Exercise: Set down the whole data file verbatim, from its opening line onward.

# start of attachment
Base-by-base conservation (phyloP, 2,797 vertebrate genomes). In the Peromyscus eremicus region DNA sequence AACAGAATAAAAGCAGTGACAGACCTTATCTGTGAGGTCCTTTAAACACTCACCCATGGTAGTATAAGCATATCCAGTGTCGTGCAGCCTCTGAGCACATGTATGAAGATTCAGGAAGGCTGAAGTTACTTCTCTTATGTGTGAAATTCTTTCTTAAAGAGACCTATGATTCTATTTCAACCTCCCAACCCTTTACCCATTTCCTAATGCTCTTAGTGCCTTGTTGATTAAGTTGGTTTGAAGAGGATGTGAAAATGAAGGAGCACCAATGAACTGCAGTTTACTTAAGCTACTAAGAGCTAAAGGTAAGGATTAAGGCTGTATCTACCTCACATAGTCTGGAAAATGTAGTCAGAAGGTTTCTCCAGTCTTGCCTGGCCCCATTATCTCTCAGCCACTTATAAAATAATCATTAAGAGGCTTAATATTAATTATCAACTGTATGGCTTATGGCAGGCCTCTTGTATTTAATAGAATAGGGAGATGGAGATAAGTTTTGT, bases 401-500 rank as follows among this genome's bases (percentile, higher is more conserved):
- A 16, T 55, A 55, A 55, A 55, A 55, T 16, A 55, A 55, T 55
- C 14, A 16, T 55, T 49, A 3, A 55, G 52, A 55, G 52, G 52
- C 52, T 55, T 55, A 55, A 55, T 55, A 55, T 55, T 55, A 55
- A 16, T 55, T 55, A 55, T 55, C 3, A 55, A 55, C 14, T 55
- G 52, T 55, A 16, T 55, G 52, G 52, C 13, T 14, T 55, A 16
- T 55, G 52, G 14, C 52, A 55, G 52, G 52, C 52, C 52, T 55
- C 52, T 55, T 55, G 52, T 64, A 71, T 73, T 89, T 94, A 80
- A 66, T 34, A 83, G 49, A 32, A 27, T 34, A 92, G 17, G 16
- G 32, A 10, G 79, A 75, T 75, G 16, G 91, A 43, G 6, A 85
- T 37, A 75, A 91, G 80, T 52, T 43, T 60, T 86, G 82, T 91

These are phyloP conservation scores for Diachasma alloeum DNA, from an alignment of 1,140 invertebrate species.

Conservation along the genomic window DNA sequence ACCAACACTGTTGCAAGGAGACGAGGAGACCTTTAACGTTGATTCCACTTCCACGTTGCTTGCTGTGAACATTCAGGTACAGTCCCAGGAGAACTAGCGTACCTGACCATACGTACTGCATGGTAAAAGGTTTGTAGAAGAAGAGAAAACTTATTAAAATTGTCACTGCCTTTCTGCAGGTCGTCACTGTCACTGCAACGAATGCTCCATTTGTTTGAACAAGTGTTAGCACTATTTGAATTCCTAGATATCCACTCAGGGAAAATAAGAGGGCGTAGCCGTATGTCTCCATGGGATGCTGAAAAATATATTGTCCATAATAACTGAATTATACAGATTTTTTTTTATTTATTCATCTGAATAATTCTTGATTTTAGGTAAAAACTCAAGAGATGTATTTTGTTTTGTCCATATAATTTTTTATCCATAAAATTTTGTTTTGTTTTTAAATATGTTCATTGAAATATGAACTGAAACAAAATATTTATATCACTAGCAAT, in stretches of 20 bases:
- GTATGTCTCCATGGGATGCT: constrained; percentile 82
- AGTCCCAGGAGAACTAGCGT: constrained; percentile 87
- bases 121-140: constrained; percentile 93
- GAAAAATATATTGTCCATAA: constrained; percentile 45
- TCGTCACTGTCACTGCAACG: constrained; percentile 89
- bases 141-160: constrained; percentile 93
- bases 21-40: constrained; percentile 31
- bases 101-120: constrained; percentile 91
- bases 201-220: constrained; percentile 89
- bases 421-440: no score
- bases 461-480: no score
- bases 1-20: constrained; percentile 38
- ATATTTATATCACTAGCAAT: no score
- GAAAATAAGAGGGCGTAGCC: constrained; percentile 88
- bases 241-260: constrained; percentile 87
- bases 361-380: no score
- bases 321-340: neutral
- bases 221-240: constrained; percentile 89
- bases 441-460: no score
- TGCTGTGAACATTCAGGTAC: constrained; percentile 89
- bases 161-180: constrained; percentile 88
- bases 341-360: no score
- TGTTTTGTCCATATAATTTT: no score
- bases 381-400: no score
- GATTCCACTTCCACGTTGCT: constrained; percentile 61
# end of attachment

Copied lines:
Base-by-base conservation (phyloP, 2,797 vertebrate genomes). In the Peromyscus eremicus region DNA sequence AACAGAATAAAAGCAGTGACAGACCTTATCTGTGAGGTCCTTTAAACACTCACCCATGGTAGTATAAGCATATCCAGTGTCGTGCAGCCTCTGAGCACATGTATGAAGATTCAGGAAGGCTGAAGTTACTTCTCTTATGTGTGAAATTCTTTCTTAAAGAGACCTATGATTCTATTTCAACCTCCCAACCCTTTACCCATTTCCTAATGCTCTTAGTGCCTTGTTGATTAAGTTGGTTTGAAGAGGATGTGAAAATGAAGGAGCACCAATGAACTGCAGTTTACTTAAGCTACTAAGAGCTAAAGGTAAGGATTAAGGCTGTATCTACCTCACATAGTCTGGAAAATGTAGTCAGAAGGTTTCTCCAGTCTTGCCTGGCCCCATTATCTCTCAGCCACTTATAAAATAATCATTAAGAGGCTTAATATTAATTATCAACTGTATGGCTTATGGCAGGCCTCTTGTATTTAATAGAATAGGGAGATGGAGATAAGTTTTGT, bases 401-500 rank as follows among this genome's bases (percentile, higher is more conserved):
- A 16, T 55, A 55, A 55, A 55, A 55, T 16, A 55, A 55, T 55
- C 14, A 16, T 55, T 49, A 3, A 55, G 52, A 55, G 52, G 52
- C 52, T 55, T 55, A 55, A 55, T 55, A 55, T 55, T 55, A 55
- A 16, T 55, T 55, A 55, T 55, C 3, A 55, A 55, C 14, T 55
- G 52, T 55, A 16, T 55, G 52, G 52, C 13, T 14, T 55, A 16
- T 55, G 52, G 14, C 52, A 55, G 52, G 52, C 52, C 52, T 55
- C 52, T 55, T 55, G 52, T 64, A 71, T 73, T 89, T 94, A 80
- A 66, T 34, A 83, G 49, A 32, A 27, T 34, A 92, G 17, G 16
- G 32, A 10, G 79, A 75, T 75, G 16, G 91, A 43, G 6, A 85
- T 37, A 75, A 91, G 80, T 52, T 43, T 60, T 86, G 82, T 91

These are phyloP conservation scores for Diachasma alloeum DNA, from an alignment of 1,140 invertebrate species.

Conservation along the genomic window DNA sequence ACCAACACTGTTGCAAGGAGACGAGGAGACCTTTAACGTTGATTCCACTTCCACGTTGCTTGCTGTGAACATTCAGGTACAGTCCCAGGAGAACTAGCGTACCTGACCATACGTACTGCATGGTAAAAGGTTTGTAGAAGAAGAGAAAACTTATTAAAATTGTCACTGCCTTTCTGCAGGTCGTCACTGTCACTGCAACGAATGCTCCATTTGTTTGAACAAGTGTTAGCACTATTTGAATTCCTAGATATCCACTCAGGGAAAATAAGAGGGCGTAGCCGTATGTCTCCATGGGATGCTGAAAAATATATTGTCCATAATAACTGAATTATACAGATTTTTTTTTATTTATTCATCTGAATAATTCTTGATTTTAGGTAAAAACTCAAGAGATGTATTTTGTTTTGTCCATATAATTTTTTATCCATAAAATTTTGTTTTGTTTTTAAATATGTTCATTGAAATATGAACTGAAACAAAATATTTATATCACTAGCAAT, in stretches of 20 bases:
- GTATGTCTCCATGGGATGCT: constrained; percentile 82
- AGTCCCAGGAGAACTAGCGT: constrained; percentile 87
- bases 121-140: constrained; percentile 93
- GAAAAATATATTGTCCATAA: constrained; percentile 45
- TCGTCACTGTCACTGCAACG: constrained; percentile 89
- bases 141-160: constrained; percentile 93
- bases 21-40: constrained; percentile 31
- bases 101-120: constrained; percentile 91
- bases 201-220: constrained; percentile 89
- bases 421-440: no score
- bases 461-480: no score
- bases 1-20: constrained; percentile 38
- ATATTTATATCACTAGCAAT: no score
- GAAAATAAGAGGGCGTAGCC: constrained; percentile 88
- bases 241-260: constrained; percentile 87
- bases 361-380: no score
- bases 321-340: neutral
- bases 221-240: constrained; percentile 89
- bases 441-460: no score
- TGCTGTGAACATTCAGGTAC: constrained; percentile 89
- bases 161-180: constrained; percentile 88
- bases 341-360: no score
- TGTTTTGTCCATATAATTTT: no score
- bases 381-400: no score
- GATTCCACTTCCACGTTGCT: constrained; percentile 61